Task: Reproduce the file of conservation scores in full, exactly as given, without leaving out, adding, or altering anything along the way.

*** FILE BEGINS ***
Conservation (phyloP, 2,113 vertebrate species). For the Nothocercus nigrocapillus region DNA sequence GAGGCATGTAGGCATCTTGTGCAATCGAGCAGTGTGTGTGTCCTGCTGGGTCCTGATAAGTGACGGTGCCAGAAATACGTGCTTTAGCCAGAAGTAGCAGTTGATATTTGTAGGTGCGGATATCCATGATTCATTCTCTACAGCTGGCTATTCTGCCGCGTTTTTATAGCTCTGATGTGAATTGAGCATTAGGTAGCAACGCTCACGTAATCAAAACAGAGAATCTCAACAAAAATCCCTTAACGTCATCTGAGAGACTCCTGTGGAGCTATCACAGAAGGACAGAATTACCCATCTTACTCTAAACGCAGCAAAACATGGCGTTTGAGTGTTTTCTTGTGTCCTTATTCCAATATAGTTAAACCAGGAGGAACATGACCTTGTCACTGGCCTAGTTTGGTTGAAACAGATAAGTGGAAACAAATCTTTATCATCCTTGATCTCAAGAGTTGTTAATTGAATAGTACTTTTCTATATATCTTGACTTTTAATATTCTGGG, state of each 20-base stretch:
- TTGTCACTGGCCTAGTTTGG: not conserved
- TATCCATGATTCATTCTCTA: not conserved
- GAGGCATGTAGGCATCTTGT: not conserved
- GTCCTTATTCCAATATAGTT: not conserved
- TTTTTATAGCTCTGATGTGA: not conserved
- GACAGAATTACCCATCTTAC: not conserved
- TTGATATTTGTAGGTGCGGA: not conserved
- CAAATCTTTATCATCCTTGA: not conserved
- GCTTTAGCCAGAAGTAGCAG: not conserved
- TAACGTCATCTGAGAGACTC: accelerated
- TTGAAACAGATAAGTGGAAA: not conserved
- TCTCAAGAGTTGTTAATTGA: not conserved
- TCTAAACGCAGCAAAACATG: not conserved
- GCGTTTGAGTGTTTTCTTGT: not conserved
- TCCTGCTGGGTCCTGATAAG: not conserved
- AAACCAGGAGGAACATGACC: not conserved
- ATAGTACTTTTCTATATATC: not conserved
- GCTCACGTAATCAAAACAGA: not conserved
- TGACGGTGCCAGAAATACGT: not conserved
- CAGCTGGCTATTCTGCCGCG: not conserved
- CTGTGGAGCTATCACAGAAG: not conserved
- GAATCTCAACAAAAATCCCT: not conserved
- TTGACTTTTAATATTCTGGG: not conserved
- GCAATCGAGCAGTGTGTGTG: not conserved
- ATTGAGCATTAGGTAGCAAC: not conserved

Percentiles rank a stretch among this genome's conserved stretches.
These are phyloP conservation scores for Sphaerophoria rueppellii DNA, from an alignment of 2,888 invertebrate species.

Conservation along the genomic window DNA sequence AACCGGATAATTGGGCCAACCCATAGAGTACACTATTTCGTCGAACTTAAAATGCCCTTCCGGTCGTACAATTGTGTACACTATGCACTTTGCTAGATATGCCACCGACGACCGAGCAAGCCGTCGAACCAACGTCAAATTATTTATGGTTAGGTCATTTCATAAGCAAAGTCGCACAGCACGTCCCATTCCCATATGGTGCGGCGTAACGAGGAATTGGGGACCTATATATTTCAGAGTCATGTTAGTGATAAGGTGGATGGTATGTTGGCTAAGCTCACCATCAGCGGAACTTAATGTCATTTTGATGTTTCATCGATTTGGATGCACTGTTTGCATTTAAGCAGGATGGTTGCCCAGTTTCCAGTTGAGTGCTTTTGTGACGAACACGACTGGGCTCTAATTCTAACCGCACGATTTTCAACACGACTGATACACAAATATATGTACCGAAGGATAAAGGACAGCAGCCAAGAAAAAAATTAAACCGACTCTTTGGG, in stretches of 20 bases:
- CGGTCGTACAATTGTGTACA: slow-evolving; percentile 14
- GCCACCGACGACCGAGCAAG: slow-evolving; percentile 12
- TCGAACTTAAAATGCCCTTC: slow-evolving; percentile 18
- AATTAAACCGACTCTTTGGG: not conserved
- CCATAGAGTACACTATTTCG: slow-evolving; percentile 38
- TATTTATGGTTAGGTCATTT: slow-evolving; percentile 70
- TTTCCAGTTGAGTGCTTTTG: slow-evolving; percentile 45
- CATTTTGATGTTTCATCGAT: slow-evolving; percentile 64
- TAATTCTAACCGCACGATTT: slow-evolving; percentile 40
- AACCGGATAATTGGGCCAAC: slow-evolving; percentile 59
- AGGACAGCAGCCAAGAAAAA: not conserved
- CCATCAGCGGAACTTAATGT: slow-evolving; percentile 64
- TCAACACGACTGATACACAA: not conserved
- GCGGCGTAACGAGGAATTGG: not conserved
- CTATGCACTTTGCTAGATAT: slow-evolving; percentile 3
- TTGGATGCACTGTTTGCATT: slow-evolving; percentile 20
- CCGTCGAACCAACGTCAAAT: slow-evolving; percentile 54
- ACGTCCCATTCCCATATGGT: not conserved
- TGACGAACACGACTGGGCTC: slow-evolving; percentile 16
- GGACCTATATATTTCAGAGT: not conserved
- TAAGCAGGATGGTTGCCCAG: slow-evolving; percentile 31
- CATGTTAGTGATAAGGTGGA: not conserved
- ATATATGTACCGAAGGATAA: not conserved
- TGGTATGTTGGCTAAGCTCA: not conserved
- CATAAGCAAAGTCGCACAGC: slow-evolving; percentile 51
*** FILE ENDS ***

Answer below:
Conservation (phyloP, 2,113 vertebrate species). For the Nothocercus nigrocapillus region DNA sequence GAGGCATGTAGGCATCTTGTGCAATCGAGCAGTGTGTGTGTCCTGCTGGGTCCTGATAAGTGACGGTGCCAGAAATACGTGCTTTAGCCAGAAGTAGCAGTTGATATTTGTAGGTGCGGATATCCATGATTCATTCTCTACAGCTGGCTATTCTGCCGCGTTTTTATAGCTCTGATGTGAATTGAGCATTAGGTAGCAACGCTCACGTAATCAAAACAGAGAATCTCAACAAAAATCCCTTAACGTCATCTGAGAGACTCCTGTGGAGCTATCACAGAAGGACAGAATTACCCATCTTACTCTAAACGCAGCAAAACATGGCGTTTGAGTGTTTTCTTGTGTCCTTATTCCAATATAGTTAAACCAGGAGGAACATGACCTTGTCACTGGCCTAGTTTGGTTGAAACAGATAAGTGGAAACAAATCTTTATCATCCTTGATCTCAAGAGTTGTTAATTGAATAGTACTTTTCTATATATCTTGACTTTTAATATTCTGGG, state of each 20-base stretch:
- TTGTCACTGGCCTAGTTTGG: not conserved
- TATCCATGATTCATTCTCTA: not conserved
- GAGGCATGTAGGCATCTTGT: not conserved
- GTCCTTATTCCAATATAGTT: not conserved
- TTTTTATAGCTCTGATGTGA: not conserved
- GACAGAATTACCCATCTTAC: not conserved
- TTGATATTTGTAGGTGCGGA: not conserved
- CAAATCTTTATCATCCTTGA: not conserved
- GCTTTAGCCAGAAGTAGCAG: not conserved
- TAACGTCATCTGAGAGACTC: accelerated
- TTGAAACAGATAAGTGGAAA: not conserved
- TCTCAAGAGTTGTTAATTGA: not conserved
- TCTAAACGCAGCAAAACATG: not conserved
- GCGTTTGAGTGTTTTCTTGT: not conserved
- TCCTGCTGGGTCCTGATAAG: not conserved
- AAACCAGGAGGAACATGACC: not conserved
- ATAGTACTTTTCTATATATC: not conserved
- GCTCACGTAATCAAAACAGA: not conserved
- TGACGGTGCCAGAAATACGT: not conserved
- CAGCTGGCTATTCTGCCGCG: not conserved
- CTGTGGAGCTATCACAGAAG: not conserved
- GAATCTCAACAAAAATCCCT: not conserved
- TTGACTTTTAATATTCTGGG: not conserved
- GCAATCGAGCAGTGTGTGTG: not conserved
- ATTGAGCATTAGGTAGCAAC: not conserved

Percentiles rank a stretch among this genome's conserved stretches.
These are phyloP conservation scores for Sphaerophoria rueppellii DNA, from an alignment of 2,888 invertebrate species.

Conservation along the genomic window DNA sequence AACCGGATAATTGGGCCAACCCATAGAGTACACTATTTCGTCGAACTTAAAATGCCCTTCCGGTCGTACAATTGTGTACACTATGCACTTTGCTAGATATGCCACCGACGACCGAGCAAGCCGTCGAACCAACGTCAAATTATTTATGGTTAGGTCATTTCATAAGCAAAGTCGCACAGCACGTCCCATTCCCATATGGTGCGGCGTAACGAGGAATTGGGGACCTATATATTTCAGAGTCATGTTAGTGATAAGGTGGATGGTATGTTGGCTAAGCTCACCATCAGCGGAACTTAATGTCATTTTGATGTTTCATCGATTTGGATGCACTGTTTGCATTTAAGCAGGATGGTTGCCCAGTTTCCAGTTGAGTGCTTTTGTGACGAACACGACTGGGCTCTAATTCTAACCGCACGATTTTCAACACGACTGATACACAAATATATGTACCGAAGGATAAAGGACAGCAGCCAAGAAAAAAATTAAACCGACTCTTTGGG, in stretches of 20 bases:
- CGGTCGTACAATTGTGTACA: slow-evolving; percentile 14
- GCCACCGACGACCGAGCAAG: slow-evolving; percentile 12
- TCGAACTTAAAATGCCCTTC: slow-evolving; percentile 18
- AATTAAACCGACTCTTTGGG: not conserved
- CCATAGAGTACACTATTTCG: slow-evolving; percentile 38
- TATTTATGGTTAGGTCATTT: slow-evolving; percentile 70
- TTTCCAGTTGAGTGCTTTTG: slow-evolving; percentile 45
- CATTTTGATGTTTCATCGAT: slow-evolving; percentile 64
- TAATTCTAACCGCACGATTT: slow-evolving; percentile 40
- AACCGGATAATTGGGCCAAC: slow-evolving; percentile 59
- AGGACAGCAGCCAAGAAAAA: not conserved
- CCATCAGCGGAACTTAATGT: slow-evolving; percentile 64
- TCAACACGACTGATACACAA: not conserved
- GCGGCGTAACGAGGAATTGG: not conserved
- CTATGCACTTTGCTAGATAT: slow-evolving; percentile 3
- TTGGATGCACTGTTTGCATT: slow-evolving; percentile 20
- CCGTCGAACCAACGTCAAAT: slow-evolving; percentile 54
- ACGTCCCATTCCCATATGGT: not conserved
- TGACGAACACGACTGGGCTC: slow-evolving; percentile 16
- GGACCTATATATTTCAGAGT: not conserved
- TAAGCAGGATGGTTGCCCAG: slow-evolving; percentile 31
- CATGTTAGTGATAAGGTGGA: not conserved
- ATATATGTACCGAAGGATAA: not conserved
- TGGTATGTTGGCTAAGCTCA: not conserved
- CATAAGCAAAGTCGCACAGC: slow-evolving; percentile 51